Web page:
The Lord is closer now than when we first believed and we are to redeem the time because the days are evil. We live in an age of such "grace preaching" that if God were judging our nation or the world no one would admit it because they don't want to give God a bad reputation. Paul says because He feared God he tried to persuade men. Maybe we all need such a fresh vision of hell, a fresh vision of damnation, a fresh understanding of bondage to sin, that we would be on fire for God before our neighbors are on fire for eternity.
Whatever job you do I hope you do it for the glory of God, and I hope your life is a strong witness to the love of Jesus in you and through you. Yet, let me say that I don't know if you can do anything more meaningful in life than to give your life to full time ministry. I am not advocating a Church dominated by and for clergy. I am advocating a holy vocation that affects individuals, families, and communities more than anything else one can do; if it is done right, if it is holistic, if it is truly Biblical, if it is Spirit filled, if it is one of compassion and love, if it is passionate, if it is prophetic in its call for justice and mercy. (I can just hear some hating this idea, but I won't abandon or soften it so we can all justify our middle class ambitions).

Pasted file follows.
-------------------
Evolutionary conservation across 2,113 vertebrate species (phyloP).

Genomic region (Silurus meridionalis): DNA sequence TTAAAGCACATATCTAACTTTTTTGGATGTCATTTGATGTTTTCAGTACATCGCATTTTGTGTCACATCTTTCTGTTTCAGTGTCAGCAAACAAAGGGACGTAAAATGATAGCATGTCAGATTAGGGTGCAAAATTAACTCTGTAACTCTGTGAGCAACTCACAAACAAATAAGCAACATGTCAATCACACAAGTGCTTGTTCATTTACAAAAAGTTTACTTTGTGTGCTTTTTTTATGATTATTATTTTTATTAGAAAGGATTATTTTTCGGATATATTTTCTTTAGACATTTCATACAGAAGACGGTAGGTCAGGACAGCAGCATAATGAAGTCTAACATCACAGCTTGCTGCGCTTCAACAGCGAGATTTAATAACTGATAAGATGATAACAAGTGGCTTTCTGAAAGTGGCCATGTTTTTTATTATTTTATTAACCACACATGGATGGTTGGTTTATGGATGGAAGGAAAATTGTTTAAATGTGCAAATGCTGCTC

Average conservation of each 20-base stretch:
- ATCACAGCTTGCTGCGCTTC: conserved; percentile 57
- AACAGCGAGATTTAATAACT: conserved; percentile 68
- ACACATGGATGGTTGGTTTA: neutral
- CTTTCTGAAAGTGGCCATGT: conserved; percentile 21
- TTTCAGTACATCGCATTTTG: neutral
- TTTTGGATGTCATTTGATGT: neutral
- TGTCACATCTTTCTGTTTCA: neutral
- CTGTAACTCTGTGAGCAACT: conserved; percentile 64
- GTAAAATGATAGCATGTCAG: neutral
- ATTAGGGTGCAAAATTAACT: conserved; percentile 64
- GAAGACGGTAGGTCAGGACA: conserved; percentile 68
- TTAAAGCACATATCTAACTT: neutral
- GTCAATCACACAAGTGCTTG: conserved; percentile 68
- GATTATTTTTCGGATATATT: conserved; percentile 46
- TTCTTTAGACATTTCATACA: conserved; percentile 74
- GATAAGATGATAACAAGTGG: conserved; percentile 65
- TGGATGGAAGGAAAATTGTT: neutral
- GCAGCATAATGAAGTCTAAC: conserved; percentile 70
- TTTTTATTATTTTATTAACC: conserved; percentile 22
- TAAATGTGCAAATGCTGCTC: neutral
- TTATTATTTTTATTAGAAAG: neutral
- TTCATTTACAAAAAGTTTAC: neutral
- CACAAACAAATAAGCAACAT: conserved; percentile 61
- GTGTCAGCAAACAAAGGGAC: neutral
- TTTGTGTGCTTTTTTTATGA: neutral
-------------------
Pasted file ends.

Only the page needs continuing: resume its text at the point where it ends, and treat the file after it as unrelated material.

I am calling for a change in our Reformed culture that gets in touch with the urgency of the Gospel of the Kingdom message, that has a missionary mandate, that has evangelistic fervor, that has a passion and love for the people, all because some men and women have met Jesus and their souls caught on fire and they can't for the life of them have that fire put out, and nor would they want that. May the rest of your life count, for the One who gave that life to you, and gave it back again.